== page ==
As a seasoned mountain bike racer, I’ve learned a very harsh lesson about racing that’s absolutely true when it comes to diet and exercise.
The lesson is that no one ever won a race shortly after the start, but loads of people have certainly lost the race shortly after the start.
The reason is simple. The racers come off the start line with a ton of energy and enthusiasm. The sooner they get to the finish the sooner they can claim victory. This often results in the racer coming off with far too much steam. They ride like the devil and end up crashing, running off course and burning themselves out. Even though the race is over an hour long, their hopes of even finishing it have gone up in smoke in 10 minutes.
The same exact thing can be said for those who sprint off the line with their new diet or exercise program. They hit day one and go after their goals with everything they’ve got. While they start out great, they are burned out, sore, and beat up after a week or two.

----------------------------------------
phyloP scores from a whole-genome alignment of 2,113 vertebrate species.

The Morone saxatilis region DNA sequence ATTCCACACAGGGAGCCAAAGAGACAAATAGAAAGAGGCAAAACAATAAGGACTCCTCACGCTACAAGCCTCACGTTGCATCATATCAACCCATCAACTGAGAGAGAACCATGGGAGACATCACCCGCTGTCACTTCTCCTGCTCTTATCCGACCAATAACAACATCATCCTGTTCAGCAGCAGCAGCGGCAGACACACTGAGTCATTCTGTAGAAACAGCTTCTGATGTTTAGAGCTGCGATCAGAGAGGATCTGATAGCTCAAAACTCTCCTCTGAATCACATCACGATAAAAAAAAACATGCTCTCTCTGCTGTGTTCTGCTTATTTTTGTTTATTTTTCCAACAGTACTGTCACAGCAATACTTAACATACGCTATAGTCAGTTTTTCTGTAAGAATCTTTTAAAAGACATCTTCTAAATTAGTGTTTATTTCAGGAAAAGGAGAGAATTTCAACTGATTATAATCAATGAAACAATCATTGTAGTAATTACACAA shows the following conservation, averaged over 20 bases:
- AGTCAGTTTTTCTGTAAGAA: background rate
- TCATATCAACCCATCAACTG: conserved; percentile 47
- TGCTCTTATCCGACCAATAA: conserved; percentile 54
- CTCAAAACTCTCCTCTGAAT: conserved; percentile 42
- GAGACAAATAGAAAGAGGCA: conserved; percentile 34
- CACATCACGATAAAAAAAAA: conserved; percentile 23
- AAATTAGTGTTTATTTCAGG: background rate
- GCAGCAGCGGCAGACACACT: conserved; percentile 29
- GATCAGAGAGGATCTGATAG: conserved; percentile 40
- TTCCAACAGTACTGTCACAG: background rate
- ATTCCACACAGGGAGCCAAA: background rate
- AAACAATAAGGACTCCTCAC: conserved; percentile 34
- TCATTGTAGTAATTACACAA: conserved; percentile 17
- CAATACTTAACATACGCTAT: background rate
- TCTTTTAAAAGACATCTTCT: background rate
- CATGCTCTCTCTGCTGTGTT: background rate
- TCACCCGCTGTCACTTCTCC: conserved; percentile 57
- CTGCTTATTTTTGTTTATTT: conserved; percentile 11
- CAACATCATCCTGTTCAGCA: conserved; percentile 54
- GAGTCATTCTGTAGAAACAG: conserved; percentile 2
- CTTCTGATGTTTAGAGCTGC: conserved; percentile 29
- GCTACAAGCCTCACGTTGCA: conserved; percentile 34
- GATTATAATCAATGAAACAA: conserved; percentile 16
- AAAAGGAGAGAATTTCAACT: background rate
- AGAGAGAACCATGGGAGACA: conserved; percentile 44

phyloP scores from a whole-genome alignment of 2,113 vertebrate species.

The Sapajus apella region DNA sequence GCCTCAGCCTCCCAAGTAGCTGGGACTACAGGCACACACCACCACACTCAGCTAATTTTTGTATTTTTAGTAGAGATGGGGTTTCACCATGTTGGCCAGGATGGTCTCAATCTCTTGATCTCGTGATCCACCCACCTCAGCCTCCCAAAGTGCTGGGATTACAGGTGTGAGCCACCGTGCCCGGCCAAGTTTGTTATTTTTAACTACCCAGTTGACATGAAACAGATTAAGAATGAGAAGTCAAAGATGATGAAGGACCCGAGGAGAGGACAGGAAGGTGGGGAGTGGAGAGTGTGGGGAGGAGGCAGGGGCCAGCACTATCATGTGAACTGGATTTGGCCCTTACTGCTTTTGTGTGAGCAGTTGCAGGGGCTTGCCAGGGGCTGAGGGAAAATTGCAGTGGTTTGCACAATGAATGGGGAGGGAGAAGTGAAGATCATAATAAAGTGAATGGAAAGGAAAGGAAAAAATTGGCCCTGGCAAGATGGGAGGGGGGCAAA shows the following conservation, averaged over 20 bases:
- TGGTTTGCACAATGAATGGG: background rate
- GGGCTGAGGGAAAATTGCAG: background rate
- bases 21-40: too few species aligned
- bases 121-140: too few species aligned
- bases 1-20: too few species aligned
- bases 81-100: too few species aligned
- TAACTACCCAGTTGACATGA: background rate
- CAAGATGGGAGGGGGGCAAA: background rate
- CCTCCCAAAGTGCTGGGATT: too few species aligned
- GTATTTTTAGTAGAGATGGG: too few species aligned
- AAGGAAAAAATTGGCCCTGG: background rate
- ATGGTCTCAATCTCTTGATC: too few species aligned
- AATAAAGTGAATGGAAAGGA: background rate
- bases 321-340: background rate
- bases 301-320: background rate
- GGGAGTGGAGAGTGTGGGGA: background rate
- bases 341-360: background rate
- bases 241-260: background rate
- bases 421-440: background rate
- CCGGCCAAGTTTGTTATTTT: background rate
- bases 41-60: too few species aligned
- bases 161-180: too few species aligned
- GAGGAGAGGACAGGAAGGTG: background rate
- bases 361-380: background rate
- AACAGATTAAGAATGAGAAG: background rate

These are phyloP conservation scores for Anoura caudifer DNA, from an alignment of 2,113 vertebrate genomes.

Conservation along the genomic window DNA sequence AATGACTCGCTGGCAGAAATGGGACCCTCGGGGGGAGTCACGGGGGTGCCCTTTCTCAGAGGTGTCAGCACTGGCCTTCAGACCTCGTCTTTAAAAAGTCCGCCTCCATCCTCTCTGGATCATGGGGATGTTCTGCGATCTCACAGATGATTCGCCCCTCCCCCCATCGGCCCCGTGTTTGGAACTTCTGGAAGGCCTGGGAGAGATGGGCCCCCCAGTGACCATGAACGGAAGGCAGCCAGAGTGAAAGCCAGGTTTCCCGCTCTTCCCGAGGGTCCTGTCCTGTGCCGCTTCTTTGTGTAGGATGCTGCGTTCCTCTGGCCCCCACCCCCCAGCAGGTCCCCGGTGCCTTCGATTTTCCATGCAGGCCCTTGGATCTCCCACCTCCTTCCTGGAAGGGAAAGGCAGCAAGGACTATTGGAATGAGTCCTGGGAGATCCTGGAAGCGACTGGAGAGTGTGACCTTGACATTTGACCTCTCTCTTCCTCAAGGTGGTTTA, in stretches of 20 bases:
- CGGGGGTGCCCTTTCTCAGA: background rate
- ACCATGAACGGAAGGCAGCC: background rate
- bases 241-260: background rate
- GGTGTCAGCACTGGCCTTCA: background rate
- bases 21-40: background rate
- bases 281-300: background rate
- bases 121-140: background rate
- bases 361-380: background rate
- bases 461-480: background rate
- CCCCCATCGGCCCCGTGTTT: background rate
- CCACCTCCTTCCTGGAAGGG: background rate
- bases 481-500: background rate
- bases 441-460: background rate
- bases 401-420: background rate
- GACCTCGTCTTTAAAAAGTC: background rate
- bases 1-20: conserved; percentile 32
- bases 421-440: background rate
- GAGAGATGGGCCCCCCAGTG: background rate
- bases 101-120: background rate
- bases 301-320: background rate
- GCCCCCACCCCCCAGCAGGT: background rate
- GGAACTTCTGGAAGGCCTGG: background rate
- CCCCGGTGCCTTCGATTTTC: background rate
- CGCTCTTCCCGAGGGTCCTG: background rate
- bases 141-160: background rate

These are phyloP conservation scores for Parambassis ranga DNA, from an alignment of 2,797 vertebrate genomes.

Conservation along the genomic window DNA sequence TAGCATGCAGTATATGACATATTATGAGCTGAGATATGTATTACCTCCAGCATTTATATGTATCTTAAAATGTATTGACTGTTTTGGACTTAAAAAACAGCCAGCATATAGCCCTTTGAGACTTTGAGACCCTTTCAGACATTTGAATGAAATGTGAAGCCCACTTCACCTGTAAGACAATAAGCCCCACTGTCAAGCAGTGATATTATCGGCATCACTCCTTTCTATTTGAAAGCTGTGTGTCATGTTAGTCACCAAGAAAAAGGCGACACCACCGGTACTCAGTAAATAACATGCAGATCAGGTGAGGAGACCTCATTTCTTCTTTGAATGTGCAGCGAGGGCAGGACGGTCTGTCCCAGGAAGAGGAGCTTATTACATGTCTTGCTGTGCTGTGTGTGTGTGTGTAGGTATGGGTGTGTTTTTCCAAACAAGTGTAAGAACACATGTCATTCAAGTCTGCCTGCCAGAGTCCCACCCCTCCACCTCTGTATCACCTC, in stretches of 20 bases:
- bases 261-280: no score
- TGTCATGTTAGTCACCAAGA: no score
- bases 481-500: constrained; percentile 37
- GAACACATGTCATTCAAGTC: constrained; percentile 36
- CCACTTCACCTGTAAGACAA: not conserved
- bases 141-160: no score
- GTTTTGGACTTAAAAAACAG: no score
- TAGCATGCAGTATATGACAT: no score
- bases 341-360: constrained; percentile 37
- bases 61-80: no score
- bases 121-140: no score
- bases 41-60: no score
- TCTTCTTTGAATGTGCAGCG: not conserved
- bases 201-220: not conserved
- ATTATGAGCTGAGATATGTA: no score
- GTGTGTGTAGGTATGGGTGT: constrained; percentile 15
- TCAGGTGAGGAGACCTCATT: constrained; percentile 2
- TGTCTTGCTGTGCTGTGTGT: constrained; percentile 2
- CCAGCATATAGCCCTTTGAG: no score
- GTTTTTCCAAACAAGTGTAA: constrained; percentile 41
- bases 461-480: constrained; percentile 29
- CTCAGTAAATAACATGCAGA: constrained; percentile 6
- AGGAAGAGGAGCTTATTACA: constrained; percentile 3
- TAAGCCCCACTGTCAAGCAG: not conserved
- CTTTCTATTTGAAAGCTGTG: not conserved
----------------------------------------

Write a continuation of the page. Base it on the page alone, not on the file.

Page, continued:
Their race to a fit body has ended before it had hardly begun.
I recommend using the same approach I use during the first lap of my races. Go off the start strong and hard, but don’t go all out. Hold back 10-15% of your efforts while you feel things out. The race is long, and there’s a lot that can happen. Relax a bit and take your time. There’s always time a little later on to go all out, but why take the risk of pushing too hard from the start?
Everyone starts out great in a race, but it’s not what you do at the start that wins you the race. On the other hand, what you do at the start can lose you that race. So if you’re going to have even a half decent start then that’s good enough. You have plenty of time to be a rock star a little later on. All you have to do is not lose the race before it’s really begun.
So relax a bit. As long as you keep moving forward you’ll get to where you want to go. But if you push too hard too soon, your race will be lost long before you even really get started.